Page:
Butanol Could Power Up Biofuel

Butanol has traditionally been used as paint thinner, cleaner and adhesive, but as a fuel additive, it contains more energy than ethanol and could be blended into existing cars at higher percentages.

By Dirk Lammers, Associated Press Ethanol might reign as the king of biofuels, but several companies are betting that a close cousin may overcome some of its shortcomings. Butanol has traditionally been used as paint thinner, cleaner and adhesive, but as a fuel additive, it contains more energy than ethanol and could be blended into existing cars at higher percentages. And unlike ethanol, butanol does not eat away at pipes so it doesn't need to be shipped by truck. That could help the nation meet its aggressive renewable fuels standard of 36 billion gallons of biofuels to be blended into gasoline by 2022, says Andy Aden, a research engineer at the National Renewable Energy Laboratory. "Our existing infrastructure has too many bottlenecks, and it's just not going to cut it," Aden insists.
'A Fair Way Off'
Chemical maker DuPont Co. and oil giant BP are working on a pilot plant in the United Kingdom that will produce butanol from such feedstocks as wheat, corn, barley and rye. The two companies have also teamed with British Sugar to develop a commercial-scale ethanol plant that eventually would be converted to produce butanol once the process is perfected. According to DuPont Vice President John Ranieri, the pilot plant should be operational by next year, and the companies are working to make butanol cost-competitive with grain ethanol by 2010. "Once we are commercial with biobutanol, we intend to combine our technologies to make biobutanol from non-food feedstocks," Ranieri says. Moreover, Aden believes that butanol as a fuel holds promise, but the technology is still in a low level of development: "Despite what companies are saying, it's still a fair ways off."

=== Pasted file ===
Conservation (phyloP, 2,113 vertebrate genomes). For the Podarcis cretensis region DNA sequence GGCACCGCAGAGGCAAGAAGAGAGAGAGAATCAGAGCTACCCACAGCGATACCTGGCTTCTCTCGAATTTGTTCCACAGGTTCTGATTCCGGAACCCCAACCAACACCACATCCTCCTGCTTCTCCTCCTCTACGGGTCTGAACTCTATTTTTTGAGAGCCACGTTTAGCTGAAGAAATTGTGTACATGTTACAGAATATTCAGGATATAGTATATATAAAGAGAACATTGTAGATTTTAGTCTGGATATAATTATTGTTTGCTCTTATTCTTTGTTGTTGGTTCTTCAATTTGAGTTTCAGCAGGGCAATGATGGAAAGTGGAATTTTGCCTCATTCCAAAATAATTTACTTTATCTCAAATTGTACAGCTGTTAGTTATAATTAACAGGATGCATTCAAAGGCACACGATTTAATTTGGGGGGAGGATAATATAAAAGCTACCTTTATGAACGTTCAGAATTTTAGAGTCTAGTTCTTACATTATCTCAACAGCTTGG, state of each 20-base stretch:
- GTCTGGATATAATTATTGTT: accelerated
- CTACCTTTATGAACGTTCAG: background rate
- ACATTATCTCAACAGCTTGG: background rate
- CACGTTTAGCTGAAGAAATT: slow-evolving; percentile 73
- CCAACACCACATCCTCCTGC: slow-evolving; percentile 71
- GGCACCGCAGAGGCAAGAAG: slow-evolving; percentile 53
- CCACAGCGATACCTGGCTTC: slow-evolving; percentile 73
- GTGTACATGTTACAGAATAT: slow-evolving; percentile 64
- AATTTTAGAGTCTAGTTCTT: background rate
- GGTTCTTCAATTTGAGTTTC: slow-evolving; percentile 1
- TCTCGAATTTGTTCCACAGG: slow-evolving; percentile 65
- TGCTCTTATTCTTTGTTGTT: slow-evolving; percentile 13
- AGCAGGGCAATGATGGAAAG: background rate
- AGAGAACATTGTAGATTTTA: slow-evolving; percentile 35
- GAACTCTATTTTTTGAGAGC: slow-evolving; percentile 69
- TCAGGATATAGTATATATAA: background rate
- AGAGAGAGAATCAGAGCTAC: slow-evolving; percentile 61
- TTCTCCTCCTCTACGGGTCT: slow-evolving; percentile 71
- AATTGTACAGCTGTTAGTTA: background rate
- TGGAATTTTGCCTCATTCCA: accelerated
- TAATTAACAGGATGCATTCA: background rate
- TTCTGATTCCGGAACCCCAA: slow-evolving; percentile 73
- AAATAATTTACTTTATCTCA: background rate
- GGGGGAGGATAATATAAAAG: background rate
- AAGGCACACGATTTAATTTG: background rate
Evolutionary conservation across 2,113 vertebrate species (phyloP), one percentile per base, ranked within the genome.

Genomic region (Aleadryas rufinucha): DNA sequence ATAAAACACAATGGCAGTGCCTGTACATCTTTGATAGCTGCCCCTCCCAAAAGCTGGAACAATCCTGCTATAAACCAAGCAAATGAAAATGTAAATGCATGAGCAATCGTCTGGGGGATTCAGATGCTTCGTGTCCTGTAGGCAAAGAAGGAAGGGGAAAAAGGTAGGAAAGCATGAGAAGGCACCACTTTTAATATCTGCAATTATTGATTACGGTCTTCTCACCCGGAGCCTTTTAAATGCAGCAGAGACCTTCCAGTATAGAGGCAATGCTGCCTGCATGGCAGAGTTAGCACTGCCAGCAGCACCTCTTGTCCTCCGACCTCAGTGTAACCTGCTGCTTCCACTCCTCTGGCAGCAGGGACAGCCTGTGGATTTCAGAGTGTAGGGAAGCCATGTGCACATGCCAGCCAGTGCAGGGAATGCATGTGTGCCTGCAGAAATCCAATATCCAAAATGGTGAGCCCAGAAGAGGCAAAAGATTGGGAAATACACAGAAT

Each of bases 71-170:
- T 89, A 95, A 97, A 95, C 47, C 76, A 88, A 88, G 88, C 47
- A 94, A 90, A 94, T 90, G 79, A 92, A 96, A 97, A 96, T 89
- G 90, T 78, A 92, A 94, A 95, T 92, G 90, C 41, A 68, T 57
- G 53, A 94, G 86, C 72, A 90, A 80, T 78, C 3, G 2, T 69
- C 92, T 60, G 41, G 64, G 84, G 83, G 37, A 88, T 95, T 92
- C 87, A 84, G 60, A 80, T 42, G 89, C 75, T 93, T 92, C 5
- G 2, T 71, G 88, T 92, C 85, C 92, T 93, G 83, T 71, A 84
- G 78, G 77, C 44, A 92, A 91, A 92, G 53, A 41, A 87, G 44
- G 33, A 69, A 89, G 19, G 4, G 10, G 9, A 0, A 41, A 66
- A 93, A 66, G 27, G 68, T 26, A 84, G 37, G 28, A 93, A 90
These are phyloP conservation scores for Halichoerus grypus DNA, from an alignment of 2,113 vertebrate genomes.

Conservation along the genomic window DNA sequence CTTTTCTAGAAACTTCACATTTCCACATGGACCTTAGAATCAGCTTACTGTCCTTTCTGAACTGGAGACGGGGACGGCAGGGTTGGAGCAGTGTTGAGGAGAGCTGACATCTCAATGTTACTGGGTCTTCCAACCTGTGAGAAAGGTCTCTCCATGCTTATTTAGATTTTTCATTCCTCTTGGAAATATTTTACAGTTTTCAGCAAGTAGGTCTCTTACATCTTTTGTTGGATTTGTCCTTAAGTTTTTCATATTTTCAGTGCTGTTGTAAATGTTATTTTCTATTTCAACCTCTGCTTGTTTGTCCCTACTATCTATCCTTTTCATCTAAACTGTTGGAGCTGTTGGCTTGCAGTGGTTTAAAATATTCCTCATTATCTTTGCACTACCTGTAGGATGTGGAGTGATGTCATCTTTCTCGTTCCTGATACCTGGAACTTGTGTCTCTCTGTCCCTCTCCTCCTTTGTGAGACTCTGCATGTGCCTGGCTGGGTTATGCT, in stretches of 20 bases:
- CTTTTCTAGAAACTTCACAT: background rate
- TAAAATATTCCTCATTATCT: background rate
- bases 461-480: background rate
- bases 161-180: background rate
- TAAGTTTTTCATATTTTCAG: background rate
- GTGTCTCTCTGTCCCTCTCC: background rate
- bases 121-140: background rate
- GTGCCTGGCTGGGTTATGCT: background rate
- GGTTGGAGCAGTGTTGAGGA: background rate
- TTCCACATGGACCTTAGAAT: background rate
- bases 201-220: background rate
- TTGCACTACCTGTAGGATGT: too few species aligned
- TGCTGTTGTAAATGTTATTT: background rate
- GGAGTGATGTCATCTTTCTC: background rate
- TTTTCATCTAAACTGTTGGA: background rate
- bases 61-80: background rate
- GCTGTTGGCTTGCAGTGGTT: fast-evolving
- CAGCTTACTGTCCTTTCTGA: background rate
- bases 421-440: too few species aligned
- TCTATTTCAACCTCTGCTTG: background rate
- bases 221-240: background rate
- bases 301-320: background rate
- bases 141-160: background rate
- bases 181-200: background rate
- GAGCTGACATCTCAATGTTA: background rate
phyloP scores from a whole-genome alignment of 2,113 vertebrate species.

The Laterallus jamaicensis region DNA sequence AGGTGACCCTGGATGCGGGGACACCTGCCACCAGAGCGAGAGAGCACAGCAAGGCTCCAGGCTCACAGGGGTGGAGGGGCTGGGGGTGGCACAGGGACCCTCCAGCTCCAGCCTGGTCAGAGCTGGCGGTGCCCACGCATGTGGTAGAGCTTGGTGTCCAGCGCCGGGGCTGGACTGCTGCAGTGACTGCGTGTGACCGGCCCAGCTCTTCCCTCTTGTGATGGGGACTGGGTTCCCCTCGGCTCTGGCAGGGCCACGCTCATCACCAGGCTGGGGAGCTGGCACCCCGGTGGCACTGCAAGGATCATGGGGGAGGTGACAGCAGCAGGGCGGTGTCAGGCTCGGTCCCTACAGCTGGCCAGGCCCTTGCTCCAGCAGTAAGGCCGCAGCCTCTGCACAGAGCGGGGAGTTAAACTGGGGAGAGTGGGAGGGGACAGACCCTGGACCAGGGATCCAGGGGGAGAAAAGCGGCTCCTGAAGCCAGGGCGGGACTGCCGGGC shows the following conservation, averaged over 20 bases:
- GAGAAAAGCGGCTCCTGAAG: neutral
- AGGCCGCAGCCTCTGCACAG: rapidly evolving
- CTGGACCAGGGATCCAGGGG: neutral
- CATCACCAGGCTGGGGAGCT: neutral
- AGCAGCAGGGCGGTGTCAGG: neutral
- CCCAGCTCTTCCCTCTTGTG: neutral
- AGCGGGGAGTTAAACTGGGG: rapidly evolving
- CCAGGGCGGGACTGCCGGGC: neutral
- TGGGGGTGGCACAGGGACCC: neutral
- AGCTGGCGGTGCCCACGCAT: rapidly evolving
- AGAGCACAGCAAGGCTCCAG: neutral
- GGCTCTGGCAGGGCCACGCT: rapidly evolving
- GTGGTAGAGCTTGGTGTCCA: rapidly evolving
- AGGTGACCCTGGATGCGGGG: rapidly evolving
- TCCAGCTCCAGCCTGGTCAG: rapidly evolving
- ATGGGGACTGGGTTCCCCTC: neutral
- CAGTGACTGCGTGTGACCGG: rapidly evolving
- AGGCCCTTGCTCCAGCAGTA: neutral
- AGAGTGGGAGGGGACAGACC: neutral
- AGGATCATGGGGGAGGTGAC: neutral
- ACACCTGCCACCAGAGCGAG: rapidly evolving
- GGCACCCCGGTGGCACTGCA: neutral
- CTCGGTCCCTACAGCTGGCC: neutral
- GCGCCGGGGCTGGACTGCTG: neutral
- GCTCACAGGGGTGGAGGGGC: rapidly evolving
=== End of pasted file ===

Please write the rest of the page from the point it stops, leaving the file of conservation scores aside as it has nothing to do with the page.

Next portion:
Backing From Branson
Butanol has nowhere near the political support of ethanol, and it still costs more to produce, but several companies are trying to develop technology that may make butanol cost-competitive. Gevo Inc., an Englewood, CO-based company backed by venture capitalists Richard Branson and Vinod Khosla, says that it's solving that problem with a form of E. coli bacteria. Butanol producers to date have used Clostridium acetobutylicum bacteria to munch on a variety of sugary feedstocks to produce acetone, butanol and ethanol. By substituting an E. coli derivative developed by scientists at the University of California in Los Angeles, Gevo is able to produce only isobutanol, says Pat Gruber, the company's chief executive. The bacteria can be fed corn, sugar cane or cellulosic plant waste. "That bug eats most anything thrown at it, so it's already shown it can do cellulosics," Gruber admits. "All I need is to have some low-cost cellulosic supply available." Gruber says the process is already underway at a small 20,000-gallon-per-year pilot plant in Colorado. The next step is to partner with ethanol plant designer ICM to build a larger scale facility at ICM's biofuels research center in St. Joseph, MO. Gevo's business model is to take existing ethanol plants and retrofit them into butanol plants, a transformation Gruber estimates would cost between 25 and 30 cents per gallon in capital. "All we're doing is changing the bug, adding some skids of equipment. Voila. It is now a butanol plant," he says.
Several Challenges
Aden believes that the concept is feasible, but that butanol faces several challenges if production costs are to be reduced. More scientific research is needed to develop new bacteria strains and enhance yields, plus engineers will have to address some other challenges. Butanol is heavily toxic to the bacteria that breaks it down, so companies are going to have to move beyond simple distillation methods to extract the substance. But Aden sees butanol eventually providing another choice for the consumer who pulls up to the pump. Gruber believes butanol could change the biofuels market. Removing water from isobutanol produces isobutalene, which can then be converted into iso-octane, which can be made into gasoline, diesel and jet fuel. So a Midwest biorefinery that now makes ethanol could one day deliver homegrown gasoline right to the pump, he says.